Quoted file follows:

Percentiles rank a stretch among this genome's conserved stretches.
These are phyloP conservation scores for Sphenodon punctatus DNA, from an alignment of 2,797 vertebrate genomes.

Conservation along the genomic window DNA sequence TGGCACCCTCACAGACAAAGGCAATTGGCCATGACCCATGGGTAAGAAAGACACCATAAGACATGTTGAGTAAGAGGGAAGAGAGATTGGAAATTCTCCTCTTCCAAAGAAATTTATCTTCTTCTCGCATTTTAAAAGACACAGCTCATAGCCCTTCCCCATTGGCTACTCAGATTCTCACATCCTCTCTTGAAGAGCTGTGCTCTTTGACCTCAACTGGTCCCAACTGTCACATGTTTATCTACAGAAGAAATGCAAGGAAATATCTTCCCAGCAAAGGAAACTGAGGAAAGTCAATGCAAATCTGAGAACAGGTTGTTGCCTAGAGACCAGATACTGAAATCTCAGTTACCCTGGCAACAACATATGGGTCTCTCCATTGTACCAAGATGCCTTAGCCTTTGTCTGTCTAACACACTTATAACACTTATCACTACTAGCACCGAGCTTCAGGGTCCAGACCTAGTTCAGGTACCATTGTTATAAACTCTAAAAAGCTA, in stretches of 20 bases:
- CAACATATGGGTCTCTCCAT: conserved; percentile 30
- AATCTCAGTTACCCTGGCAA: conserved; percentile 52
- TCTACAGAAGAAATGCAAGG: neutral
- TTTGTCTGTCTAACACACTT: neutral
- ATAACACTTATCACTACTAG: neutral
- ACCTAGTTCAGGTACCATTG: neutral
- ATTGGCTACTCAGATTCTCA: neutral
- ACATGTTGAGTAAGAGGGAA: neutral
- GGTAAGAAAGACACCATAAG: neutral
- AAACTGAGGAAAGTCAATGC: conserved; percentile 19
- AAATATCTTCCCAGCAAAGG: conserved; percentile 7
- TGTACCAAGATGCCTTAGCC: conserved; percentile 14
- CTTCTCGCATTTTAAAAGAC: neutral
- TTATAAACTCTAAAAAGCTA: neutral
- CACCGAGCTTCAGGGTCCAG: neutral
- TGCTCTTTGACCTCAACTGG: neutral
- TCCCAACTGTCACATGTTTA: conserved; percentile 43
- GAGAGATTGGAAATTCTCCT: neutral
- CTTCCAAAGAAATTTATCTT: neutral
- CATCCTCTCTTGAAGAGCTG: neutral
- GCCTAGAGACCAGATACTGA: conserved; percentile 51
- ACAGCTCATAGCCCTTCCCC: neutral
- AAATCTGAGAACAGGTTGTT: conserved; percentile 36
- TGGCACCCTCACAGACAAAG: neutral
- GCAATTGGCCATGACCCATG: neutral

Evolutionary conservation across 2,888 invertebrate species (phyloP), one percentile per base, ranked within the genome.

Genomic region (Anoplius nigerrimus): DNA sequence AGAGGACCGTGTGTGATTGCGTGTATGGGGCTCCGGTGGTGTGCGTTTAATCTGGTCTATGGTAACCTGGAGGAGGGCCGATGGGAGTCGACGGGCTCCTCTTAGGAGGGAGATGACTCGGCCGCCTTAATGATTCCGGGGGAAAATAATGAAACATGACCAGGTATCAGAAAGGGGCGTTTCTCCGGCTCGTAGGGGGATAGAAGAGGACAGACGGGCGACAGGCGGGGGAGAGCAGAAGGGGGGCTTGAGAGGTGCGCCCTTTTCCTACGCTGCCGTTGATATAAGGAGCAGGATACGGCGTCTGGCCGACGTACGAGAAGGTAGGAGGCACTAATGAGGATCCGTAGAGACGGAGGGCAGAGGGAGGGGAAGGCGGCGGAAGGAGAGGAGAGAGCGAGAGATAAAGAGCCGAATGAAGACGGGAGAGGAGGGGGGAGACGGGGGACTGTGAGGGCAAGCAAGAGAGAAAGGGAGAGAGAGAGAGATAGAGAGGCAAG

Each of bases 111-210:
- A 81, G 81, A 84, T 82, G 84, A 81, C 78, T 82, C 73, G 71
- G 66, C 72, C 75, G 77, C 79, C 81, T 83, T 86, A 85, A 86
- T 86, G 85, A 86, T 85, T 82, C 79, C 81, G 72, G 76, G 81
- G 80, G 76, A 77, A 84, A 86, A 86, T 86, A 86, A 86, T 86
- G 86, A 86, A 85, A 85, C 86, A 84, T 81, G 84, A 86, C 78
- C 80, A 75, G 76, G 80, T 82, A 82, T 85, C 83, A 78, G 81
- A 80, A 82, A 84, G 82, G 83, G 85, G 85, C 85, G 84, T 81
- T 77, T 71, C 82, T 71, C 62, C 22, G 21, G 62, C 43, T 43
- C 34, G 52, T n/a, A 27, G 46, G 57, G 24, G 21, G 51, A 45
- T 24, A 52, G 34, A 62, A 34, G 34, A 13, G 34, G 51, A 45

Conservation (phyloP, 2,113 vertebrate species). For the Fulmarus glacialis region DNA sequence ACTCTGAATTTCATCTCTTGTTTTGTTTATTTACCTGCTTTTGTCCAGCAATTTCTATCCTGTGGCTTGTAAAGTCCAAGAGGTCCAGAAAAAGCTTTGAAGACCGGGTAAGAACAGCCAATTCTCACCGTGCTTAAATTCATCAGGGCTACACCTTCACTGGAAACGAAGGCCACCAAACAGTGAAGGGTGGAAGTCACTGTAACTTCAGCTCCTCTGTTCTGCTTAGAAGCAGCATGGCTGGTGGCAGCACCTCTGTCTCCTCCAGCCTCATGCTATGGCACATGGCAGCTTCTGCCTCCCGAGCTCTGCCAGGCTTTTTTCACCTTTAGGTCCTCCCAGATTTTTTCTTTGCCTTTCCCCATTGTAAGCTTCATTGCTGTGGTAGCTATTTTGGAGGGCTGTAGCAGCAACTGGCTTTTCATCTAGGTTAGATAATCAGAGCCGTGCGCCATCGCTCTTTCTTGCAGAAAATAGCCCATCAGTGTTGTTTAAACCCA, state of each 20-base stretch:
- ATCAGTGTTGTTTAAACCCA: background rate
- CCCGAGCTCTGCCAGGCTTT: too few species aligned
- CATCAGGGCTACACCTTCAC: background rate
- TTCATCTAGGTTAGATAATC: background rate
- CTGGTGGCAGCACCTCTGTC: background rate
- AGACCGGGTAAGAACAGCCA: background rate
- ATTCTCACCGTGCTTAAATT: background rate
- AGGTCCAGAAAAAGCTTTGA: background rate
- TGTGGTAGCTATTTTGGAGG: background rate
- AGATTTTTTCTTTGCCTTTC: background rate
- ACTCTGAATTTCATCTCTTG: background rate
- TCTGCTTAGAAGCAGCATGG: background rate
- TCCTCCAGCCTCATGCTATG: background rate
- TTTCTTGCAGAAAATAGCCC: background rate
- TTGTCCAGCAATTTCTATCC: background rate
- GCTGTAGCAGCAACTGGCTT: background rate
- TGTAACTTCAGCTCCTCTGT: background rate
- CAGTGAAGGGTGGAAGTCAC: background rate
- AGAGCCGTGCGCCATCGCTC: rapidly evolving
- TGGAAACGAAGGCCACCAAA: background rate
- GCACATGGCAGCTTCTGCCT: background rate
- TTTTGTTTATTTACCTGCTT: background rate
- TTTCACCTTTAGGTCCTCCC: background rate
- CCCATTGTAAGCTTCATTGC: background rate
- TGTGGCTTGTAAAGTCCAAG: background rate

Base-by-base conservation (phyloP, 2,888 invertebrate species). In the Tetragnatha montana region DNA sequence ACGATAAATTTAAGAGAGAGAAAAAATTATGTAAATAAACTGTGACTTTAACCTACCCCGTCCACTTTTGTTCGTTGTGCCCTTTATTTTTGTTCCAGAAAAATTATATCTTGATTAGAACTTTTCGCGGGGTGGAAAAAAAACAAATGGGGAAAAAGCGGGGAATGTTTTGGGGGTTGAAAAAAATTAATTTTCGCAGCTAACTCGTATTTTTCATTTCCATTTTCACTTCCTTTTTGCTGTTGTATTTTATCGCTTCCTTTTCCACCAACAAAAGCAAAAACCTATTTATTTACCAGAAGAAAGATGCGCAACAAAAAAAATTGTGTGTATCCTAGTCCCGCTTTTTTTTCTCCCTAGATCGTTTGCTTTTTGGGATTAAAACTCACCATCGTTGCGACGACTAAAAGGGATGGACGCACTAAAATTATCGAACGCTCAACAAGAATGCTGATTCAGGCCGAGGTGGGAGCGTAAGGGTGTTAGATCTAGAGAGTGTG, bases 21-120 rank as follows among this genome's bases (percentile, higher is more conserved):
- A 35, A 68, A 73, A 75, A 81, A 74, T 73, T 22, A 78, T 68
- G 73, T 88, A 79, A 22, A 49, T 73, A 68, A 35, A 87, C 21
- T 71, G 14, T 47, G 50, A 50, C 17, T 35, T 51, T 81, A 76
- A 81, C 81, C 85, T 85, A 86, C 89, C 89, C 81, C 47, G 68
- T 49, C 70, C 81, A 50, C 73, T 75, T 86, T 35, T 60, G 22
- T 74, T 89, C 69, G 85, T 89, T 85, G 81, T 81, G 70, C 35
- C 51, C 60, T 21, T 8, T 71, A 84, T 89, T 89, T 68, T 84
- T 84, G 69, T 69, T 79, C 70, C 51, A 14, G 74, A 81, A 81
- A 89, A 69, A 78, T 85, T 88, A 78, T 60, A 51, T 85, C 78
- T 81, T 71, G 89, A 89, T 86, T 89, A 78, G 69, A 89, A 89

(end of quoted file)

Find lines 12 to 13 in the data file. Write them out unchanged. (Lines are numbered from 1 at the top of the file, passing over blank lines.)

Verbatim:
- GGTAAGAAAGACACCATAAG: neutral
- AAACTGAGGAAAGTCAATGC: conserved; percentile 19